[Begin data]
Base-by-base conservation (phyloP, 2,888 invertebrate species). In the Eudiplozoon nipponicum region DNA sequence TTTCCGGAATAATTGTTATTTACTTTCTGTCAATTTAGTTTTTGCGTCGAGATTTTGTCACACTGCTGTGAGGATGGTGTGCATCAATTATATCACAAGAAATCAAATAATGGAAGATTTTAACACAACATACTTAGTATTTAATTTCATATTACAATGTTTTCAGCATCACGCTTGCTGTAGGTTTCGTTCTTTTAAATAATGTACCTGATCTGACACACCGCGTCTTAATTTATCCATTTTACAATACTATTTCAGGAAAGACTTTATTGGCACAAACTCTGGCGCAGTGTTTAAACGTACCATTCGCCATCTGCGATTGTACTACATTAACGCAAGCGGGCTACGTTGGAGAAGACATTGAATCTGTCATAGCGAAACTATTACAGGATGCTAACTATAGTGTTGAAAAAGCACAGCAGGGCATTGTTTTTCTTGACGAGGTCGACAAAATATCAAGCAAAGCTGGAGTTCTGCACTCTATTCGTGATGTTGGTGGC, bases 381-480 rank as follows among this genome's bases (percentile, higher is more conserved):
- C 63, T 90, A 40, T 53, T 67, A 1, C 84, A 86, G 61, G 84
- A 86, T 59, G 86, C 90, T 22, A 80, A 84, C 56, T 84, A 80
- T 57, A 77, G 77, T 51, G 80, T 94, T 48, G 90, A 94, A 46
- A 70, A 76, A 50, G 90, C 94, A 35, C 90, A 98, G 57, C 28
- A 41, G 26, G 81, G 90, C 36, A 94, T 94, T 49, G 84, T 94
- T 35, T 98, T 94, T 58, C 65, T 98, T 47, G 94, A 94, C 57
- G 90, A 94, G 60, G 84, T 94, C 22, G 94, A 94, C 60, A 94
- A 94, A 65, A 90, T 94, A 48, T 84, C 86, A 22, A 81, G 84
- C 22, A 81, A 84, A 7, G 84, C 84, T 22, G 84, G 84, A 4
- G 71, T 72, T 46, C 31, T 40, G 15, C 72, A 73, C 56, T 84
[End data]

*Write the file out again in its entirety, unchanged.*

Base-by-base conservation (phyloP, 2,888 invertebrate species). In the Eudiplozoon nipponicum region DNA sequence TTTCCGGAATAATTGTTATTTACTTTCTGTCAATTTAGTTTTTGCGTCGAGATTTTGTCACACTGCTGTGAGGATGGTGTGCATCAATTATATCACAAGAAATCAAATAATGGAAGATTTTAACACAACATACTTAGTATTTAATTTCATATTACAATGTTTTCAGCATCACGCTTGCTGTAGGTTTCGTTCTTTTAAATAATGTACCTGATCTGACACACCGCGTCTTAATTTATCCATTTTACAATACTATTTCAGGAAAGACTTTATTGGCACAAACTCTGGCGCAGTGTTTAAACGTACCATTCGCCATCTGCGATTGTACTACATTAACGCAAGCGGGCTACGTTGGAGAAGACATTGAATCTGTCATAGCGAAACTATTACAGGATGCTAACTATAGTGTTGAAAAAGCACAGCAGGGCATTGTTTTTCTTGACGAGGTCGACAAAATATCAAGCAAAGCTGGAGTTCTGCACTCTATTCGTGATGTTGGTGGC, bases 381-480 rank as follows among this genome's bases (percentile, higher is more conserved):
- C 63, T 90, A 40, T 53, T 67, A 1, C 84, A 86, G 61, G 84
- A 86, T 59, G 86, C 90, T 22, A 80, A 84, C 56, T 84, A 80
- T 57, A 77, G 77, T 51, G 80, T 94, T 48, G 90, A 94, A 46
- A 70, A 76, A 50, G 90, C 94, A 35, C 90, A 98, G 57, C 28
- A 41, G 26, G 81, G 90, C 36, A 94, T 94, T 49, G 84, T 94
- T 35, T 98, T 94, T 58, C 65, T 98, T 47, G 94, A 94, C 57
- G 90, A 94, G 60, G 84, T 94, C 22, G 94, A 94, C 60, A 94
- A 94, A 65, A 90, T 94, A 48, T 84, C 86, A 22, A 81, G 84
- C 22, A 81, A 84, A 7, G 84, C 84, T 22, G 84, G 84, A 4
- G 71, T 72, T 46, C 31, T 40, G 15, C 72, A 73, C 56, T 84